Dark energy: This is a mysterious form of energy that causes the expansion of the universe to accelerate. It is inferred from its effects on the distance and brightness of distant supernovae. Dark energy accounts for about 68% of the total mass-energy of the universe.
Radiation: This is a form of energy that travels in waves or particles, such as light, heat, radio waves, X-rays, gamma rays, etc. Radiation accounts for a very small fraction of the total mass-energy of the universe.
The main structures of the universe are:
Galaxies: These are large collections of stars, gas, dust, and dark matter that are held together by gravity. There are billions of galaxies in the observable universe, with different shapes, sizes, and ages. Some galaxies are isolated, while others form groups or clusters.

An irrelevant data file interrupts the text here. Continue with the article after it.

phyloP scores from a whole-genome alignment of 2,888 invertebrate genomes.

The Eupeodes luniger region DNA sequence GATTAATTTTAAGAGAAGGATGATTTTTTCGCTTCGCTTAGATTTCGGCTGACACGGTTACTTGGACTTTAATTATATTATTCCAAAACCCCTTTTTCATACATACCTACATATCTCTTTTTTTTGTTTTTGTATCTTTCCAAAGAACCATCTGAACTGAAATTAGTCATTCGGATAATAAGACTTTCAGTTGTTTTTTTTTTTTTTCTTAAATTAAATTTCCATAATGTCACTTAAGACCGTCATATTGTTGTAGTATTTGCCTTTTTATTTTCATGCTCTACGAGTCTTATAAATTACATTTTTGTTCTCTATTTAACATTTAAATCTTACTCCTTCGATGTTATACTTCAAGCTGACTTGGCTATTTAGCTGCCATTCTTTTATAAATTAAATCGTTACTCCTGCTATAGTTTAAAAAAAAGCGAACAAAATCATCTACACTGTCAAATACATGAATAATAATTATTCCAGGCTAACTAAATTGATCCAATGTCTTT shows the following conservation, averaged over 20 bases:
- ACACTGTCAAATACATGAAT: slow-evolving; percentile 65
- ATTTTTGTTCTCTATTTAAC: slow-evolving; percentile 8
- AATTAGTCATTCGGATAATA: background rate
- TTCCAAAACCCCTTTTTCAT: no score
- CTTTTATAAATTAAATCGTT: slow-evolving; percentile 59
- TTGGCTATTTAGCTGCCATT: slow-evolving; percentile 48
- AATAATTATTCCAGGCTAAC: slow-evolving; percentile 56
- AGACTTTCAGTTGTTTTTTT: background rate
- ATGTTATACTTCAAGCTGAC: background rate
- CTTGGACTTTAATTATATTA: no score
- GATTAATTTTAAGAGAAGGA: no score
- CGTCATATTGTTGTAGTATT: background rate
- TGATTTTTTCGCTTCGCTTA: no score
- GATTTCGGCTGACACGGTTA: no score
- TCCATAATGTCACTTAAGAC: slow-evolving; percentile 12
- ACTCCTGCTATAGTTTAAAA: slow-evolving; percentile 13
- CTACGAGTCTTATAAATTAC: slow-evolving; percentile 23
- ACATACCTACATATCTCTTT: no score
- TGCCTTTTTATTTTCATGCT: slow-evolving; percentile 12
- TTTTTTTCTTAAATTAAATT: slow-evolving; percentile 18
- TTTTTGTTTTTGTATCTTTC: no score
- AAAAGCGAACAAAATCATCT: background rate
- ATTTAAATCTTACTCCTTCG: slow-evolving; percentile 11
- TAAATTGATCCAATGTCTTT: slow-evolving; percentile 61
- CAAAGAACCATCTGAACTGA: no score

Stars: These are massive balls of plasma that produce light and heat by nuclear fusion in their cores. There are trillions of stars in the observable universe, with different colors, sizes, temperatures, and lifetimes. Some stars are single, while others form binary or multiple systems.
Planets: These are solid or gaseous bodies that orbit around stars or other objects. There are thousands of planets in the observable universe, with different sizes, compositions, atmospheres, and climates. Some planets have moons or rings around them.
Asteroids, comets, and meteoroids: These are small rocky or icy bodies that orbit around stars or other objects. They vary in size from a few meters to hundreds of kilometers. Some of them collide with planets or moons, causing craters or impacts.
The main regions of the universe are:
The observable universe: This is the region of space that we can see or detect with our current instruments and methods. It has a radius of about 46 billion light-years (the distance that light travels in one year), which means that it contains information from up to 46 billion years ago (the age of the oldest light we can see).